As you might imagine, William Mahone was front and center last week in Petersburg for the 150th anniversary of the battle of the Crater. His memory looms large over the history of the battle as well as how the battle was remembered after the war. I talked quite a bit about Mahone’s postwar political career as leader of the Readjuster Party as well as his attempts to use the memory of the battle to further his interests. As you will see on August 20 (when C-SPAN will broadcast the talk) the Q&A following the talk was dominated by the audience’s interest in Mahone and I was more than happy to oblige.
Earlier that morning during a panel discussion on the battle a gentleman, who styles himself a local historian, handed out a little pamphlet that featured a cane with a silver tip that was given to Mahone as a gift by a group of black Virginians. This short leaflet includes some choice quotes and commentary that this individual believes reflects a close relationship between Mahone and the black community. The danger, of course, is that this ring can be used to draw any number of conclusions without attention to proper historical context. And context is everything in this case.
Yes, Mahone and the Readjusters forged the most powerful bi-racial political party in the postwar South, but it is important to keep in mind that this coalition was not inevitable. Neither the Readjusters nor the Funders at first approached the black community. In other words, the Readjuster Party was not established in an attempt to better the lives of Virginia’s black population. The alliance was one of necessity and the results were revolutionary. The black community understood that their political victories were tenuous and depended on their ability to maintain strong ties with their fellow white Readjusters and demonstrate the necessity of maintaining those ties. Robert A. Paul understood the irony of a former Confederate general, who now sought to advance the political power and rights of the state’s black population.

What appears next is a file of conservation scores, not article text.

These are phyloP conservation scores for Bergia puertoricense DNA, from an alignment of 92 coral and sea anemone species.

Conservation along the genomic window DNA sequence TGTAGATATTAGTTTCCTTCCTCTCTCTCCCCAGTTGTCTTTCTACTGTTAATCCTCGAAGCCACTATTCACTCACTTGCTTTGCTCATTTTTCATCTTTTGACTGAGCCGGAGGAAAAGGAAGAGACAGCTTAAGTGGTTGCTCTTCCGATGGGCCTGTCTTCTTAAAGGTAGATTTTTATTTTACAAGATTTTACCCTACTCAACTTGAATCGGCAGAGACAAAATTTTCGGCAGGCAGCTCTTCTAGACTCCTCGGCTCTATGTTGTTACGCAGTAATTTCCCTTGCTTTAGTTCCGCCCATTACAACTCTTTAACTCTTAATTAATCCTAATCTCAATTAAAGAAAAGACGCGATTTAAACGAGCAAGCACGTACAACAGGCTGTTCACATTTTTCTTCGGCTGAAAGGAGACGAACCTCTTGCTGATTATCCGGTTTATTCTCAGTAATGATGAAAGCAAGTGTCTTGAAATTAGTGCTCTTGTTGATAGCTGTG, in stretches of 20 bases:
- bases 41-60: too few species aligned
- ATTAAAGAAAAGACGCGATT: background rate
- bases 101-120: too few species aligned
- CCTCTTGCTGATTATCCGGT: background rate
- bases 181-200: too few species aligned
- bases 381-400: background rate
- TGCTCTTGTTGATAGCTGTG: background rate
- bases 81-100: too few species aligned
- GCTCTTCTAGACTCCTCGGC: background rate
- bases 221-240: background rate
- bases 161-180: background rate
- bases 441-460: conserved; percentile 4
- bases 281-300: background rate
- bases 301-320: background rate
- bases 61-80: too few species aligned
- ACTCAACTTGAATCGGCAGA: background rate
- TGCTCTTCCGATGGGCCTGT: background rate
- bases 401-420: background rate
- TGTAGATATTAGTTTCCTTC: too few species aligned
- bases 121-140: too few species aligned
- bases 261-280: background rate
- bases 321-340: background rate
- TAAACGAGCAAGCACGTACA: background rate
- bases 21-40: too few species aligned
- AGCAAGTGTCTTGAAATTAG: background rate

The date on the tip of the cane is absolutely crucial. By that time the Readjusters had been in power for three years. Mahone faced constant criticism from fellow veterans and many throughout the state believed that he had betrayed the white race by advancing the cause of blacks. There was strong pressure to end the party’s alliance with the black community. The Readjusters, in fact, did lose control of the state following what some believe were staged racial acts of violence in Danville and a few other cities. By the early 20th century the advances that black Virginians enjoyed were largely gone following passage of a new constitution in 1903.
From this perspective the cane reflects a sense of desperation among the “colored citizens of Virginia.” I’ve said before that William Mahone is the most important Virginia politician in the nineteenth century after Thomas Jefferson and he definitely deserves a new biography. Well, it looks like one is in the works. John F. Chappo’s recent dissertation, completed at the University of Southern Mississippi, is under review at an academic press. Great news.
It goes without saying that this little pamphlet does not even begin to approach the complexity of the relationship between Mahone and the black community, though it may help at least one individual in Petersburg to sleep at night.